There's a lot of elements here, and it doesn't mean allowing for a tyrany of the majority. I like the fact that the entire congress can't be changed at once, for example. There are institutional changes that have to be made, but there are culprits outside the institutions as well -- the media, of course, but also voters themselves. How we educate people, of course, affects how people process information, so there are institutional factors there as well.

I don't know if I'm explaining myself well.

Like I said at your blog, I blame Madison Avenue for everything. I feel that if people can actually be influenced by a twenty-second ad of somebody standing in front of a flag with stirring music in the background, then we are as an electorate so infantile and easily manipulated that we will vote not for our interests or according to just policy but rather for whoever can afford the best and the most effective ads. Obviously we need people to learn how to think, but we also have to do something about the money question here.

The question of possibilities of choice is another. Because of gerrymandering and the electoral college, there are only a limited number of places in the country where races for the House of Representatives and the presidency are competitive. That's one way to get people to feel they actually have a choice.

crystal said...

When I think of a true democracy, I think of Athens at the time of Pericles ... even then only male citizens could vote, and not slaves. The word "idiot" comes froma Greek word meaning a person who isn't interested in politics :-)

Jeff said...

Hi Liam,

Sorry I haven't checked in lately. I have a heck of a time trying to post on this beta version when I'm not on Windows XP.

I once dated a woman whose father told me in all seriousness that only property owners should have the right to vote, because the property-less will always vote themselves largesse out of the federal treasury.

I had to do a little bit of research to find out that there were several delegates at the constitutional convention who felt exactly the same way. If memory serves me correctly, it was George Mason and Ben Franklin who cautioned against that and talked them out of it.

With all the computer-aided gerrymandering going on, and the flood of money into the process, I'm afraid that perhaps the propertied class has wound up getting what they wanted all along.

Brian Cubbage said...

Liam, you mention advertising, and political advertising in particular, as a force that oftentimes works against the public interest. To what extent do you think that the state should use its power to foster a higher level of public discussion?

Redistricting is a complicated issue. On the one hand, it's obviously used as a tool to distinguish invidiously between racial and ethnic groups; some redistricting gets struck down by courts for just this reason. However, one could always argue that, as long as the redistricting isn't obviously done with the stated purpose of restricting an individual's voting rights, there's nothing wrong with it, even if it all but ensures that candidates of a particular party will win. A lot depends on how you construe "voting rights." For instance, does having the right to vote imply that you should have a right to expect that the candidate for whom you vote has just as good a chance as not at winning? I doubt that; if that's the case, then looking back it appears that, for instance, people who voted for Bob Dole for President in 1996 had their voting rights infringed upon because, objectively speaking, he didn't stand a snowball's chance of winning. If all it means is that your vote will count, then even minorities in allegedly gerrymandered districts don't have their voting rights infringed upon, so long as their votes aren't also fraudulently undercounted, they aren't illegally barred from the polls, etc.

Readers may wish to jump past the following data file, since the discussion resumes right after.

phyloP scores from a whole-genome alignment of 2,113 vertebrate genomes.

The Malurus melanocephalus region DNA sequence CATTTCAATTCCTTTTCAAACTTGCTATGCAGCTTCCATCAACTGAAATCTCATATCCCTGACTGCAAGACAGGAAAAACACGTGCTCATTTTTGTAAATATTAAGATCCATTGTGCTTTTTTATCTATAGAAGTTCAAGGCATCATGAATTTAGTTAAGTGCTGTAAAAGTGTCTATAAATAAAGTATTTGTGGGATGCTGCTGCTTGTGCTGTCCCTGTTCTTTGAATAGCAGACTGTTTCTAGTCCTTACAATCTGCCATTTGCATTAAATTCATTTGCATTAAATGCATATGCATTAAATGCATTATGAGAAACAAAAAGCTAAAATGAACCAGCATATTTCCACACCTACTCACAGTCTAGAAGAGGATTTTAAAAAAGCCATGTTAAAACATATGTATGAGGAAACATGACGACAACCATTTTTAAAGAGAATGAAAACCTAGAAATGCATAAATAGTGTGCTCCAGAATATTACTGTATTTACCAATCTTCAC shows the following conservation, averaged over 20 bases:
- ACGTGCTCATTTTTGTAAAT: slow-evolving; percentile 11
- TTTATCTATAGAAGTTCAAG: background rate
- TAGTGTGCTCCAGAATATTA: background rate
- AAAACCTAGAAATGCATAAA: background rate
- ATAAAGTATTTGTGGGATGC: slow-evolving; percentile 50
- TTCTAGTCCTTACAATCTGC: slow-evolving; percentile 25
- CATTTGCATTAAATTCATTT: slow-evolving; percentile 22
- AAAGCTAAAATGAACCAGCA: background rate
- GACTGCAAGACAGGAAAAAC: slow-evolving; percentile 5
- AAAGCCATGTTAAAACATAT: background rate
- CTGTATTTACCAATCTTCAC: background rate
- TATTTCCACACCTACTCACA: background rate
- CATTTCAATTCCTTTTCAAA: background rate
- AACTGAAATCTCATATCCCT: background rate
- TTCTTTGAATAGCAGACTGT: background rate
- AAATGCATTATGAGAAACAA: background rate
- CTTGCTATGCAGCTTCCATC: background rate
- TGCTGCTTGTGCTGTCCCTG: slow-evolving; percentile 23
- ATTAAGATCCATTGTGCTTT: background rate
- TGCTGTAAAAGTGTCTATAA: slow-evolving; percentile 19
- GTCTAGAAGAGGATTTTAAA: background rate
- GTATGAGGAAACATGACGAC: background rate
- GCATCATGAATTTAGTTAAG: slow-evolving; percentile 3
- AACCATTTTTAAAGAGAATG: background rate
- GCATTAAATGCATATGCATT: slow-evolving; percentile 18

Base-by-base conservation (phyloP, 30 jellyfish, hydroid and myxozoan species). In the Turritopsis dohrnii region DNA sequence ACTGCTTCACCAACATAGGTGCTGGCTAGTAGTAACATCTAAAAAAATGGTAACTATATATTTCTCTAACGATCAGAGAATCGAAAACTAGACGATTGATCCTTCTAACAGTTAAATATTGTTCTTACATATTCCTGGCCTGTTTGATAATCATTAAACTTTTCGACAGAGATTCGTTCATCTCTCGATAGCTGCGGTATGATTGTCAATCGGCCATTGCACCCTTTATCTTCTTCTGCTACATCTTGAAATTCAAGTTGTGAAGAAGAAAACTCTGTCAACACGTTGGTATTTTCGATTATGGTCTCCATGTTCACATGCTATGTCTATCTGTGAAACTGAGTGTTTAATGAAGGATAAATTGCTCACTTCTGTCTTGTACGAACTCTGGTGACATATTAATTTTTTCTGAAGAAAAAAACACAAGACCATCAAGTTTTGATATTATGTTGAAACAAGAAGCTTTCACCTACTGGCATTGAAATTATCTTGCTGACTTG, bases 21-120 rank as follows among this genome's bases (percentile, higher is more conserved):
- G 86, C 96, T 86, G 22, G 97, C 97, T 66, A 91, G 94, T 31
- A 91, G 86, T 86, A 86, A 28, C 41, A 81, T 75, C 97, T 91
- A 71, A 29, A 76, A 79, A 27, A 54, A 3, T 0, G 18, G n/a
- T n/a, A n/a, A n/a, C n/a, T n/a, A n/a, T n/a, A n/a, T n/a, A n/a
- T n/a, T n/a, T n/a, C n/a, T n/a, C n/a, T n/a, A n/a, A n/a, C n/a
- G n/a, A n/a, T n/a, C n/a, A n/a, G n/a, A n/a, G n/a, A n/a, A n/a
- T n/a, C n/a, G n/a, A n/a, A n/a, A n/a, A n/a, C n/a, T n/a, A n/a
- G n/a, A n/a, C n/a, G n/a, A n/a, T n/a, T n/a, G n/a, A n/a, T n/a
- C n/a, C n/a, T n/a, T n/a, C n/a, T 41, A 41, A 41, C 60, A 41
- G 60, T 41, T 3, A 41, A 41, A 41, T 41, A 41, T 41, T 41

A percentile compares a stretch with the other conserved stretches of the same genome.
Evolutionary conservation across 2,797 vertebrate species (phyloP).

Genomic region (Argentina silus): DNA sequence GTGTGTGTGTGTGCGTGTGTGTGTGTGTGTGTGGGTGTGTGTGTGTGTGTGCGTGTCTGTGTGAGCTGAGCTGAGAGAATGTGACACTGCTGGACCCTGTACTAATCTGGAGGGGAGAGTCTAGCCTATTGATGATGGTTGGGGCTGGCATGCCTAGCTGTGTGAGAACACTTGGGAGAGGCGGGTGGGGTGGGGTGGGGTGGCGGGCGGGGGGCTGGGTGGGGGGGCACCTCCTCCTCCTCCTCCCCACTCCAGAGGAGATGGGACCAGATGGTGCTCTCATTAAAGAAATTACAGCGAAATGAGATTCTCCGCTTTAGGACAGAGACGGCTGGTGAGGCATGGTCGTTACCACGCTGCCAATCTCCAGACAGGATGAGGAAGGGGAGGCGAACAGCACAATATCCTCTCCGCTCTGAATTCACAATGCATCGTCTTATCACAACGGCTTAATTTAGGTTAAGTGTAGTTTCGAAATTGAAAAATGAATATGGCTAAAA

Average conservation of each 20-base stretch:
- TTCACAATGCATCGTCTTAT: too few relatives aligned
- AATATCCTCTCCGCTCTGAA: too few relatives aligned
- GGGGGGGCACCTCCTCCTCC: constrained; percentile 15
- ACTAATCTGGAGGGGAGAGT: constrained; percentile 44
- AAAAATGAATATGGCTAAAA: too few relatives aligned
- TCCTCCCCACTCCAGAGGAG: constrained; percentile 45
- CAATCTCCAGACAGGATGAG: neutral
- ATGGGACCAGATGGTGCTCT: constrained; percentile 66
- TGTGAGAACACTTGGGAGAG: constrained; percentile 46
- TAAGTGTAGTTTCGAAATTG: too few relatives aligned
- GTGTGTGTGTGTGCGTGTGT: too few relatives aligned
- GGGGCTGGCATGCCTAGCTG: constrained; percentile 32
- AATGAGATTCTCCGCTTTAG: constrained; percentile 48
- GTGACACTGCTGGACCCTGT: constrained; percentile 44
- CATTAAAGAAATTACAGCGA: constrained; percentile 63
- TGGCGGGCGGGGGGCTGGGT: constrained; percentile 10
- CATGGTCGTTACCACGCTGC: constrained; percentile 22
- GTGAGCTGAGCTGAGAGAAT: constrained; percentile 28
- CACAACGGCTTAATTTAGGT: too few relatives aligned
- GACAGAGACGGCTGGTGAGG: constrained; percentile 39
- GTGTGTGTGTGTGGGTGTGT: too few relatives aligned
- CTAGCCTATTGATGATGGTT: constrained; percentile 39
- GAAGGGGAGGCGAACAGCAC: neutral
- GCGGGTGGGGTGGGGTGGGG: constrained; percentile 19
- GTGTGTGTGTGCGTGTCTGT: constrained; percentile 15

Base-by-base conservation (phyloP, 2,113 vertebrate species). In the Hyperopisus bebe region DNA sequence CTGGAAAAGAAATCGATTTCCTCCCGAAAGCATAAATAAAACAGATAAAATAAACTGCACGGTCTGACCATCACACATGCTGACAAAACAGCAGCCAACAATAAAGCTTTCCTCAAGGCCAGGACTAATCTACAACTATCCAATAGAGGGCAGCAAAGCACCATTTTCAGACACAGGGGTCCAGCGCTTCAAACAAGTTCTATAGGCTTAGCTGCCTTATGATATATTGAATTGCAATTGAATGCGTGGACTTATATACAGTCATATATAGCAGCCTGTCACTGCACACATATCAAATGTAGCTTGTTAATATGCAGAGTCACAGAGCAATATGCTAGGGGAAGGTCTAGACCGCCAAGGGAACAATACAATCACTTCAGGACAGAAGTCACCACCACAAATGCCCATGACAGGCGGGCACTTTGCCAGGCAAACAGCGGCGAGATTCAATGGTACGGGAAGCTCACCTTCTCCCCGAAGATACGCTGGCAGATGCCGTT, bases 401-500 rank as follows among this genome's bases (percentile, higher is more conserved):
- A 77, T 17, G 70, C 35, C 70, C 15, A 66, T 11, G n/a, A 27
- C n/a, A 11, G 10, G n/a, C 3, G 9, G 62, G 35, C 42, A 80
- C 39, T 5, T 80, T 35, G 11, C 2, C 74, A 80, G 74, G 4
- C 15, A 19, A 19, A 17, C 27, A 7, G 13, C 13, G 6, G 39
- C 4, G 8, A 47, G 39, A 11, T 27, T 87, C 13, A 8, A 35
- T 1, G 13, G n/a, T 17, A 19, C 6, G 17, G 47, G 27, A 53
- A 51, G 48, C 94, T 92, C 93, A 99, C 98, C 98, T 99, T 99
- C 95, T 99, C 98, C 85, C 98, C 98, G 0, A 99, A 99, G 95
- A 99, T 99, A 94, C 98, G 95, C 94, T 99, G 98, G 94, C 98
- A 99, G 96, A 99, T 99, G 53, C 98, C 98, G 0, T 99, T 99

I take it that if redistricting is an injustice, then that's because it creates an unfair burden of societal persuasion upon members of political minorities. One could always argue that whatever Democrats are left in Tom DeLay's district always have one way out: Persuading their fellow citizens in their new district to share their point of view. But should they have to shoulder that burden all on their own? Should congressional districts instead be drawn in such a way that citizens don't face insuperable obstacles in building political consensus? What if race is a factor: Should redistricting take account of sociological facts regarding race, or shouldn't it?

Liam said...

Brian, good points. I think a lot of the problems cannot only be solved top-down through legislating and court decisions. What can the state do to foster a higher level of public discourse? Several things, though it's always a question whether or not they can be effective. Of course, we need a better educational system. Campaign financing that restricts the amount of TV advertising might influence the amount of time and energy that go into the more mindless ads. On the positive side, more debates, voter informational pamphlets, etc., all would help.

Redistricting is complicated. Some things are no-brainers, though. It should always been done by an organization that is independent and at least bipartisan (if not tri- and quadra-partison). It should not be done at irregular intervals, as in Texas. Obvious attempts to artficially concentrate or split up a demographic that consistently votes one way. When I say "artificially," I mean absurdly shaped districts.

I think when it is time to draw up new districts, they should be above all geographically consistent. Cities should be kept as whole as possible. Counties should be kept as whole as possible. Of course people in DeLay's district will usually vote Republican and people in my district (Harlem and Columbia University) will vote Democratic.

Does Gerrymandering restrict individuals' right to vote? Perhaps not. Of course it's a very American way to go about things when you only ask about the individual and not about how masses tend to work. I think the fact that manipulation is more subtle than actual disenfranchisement makes it seem less of a problem to our individualist outlook on things. Still, even if desenfranchisement turned the election in Florida in 2000 and very possibly in Ohio in 2004, manipulation made it close enough for that to happen.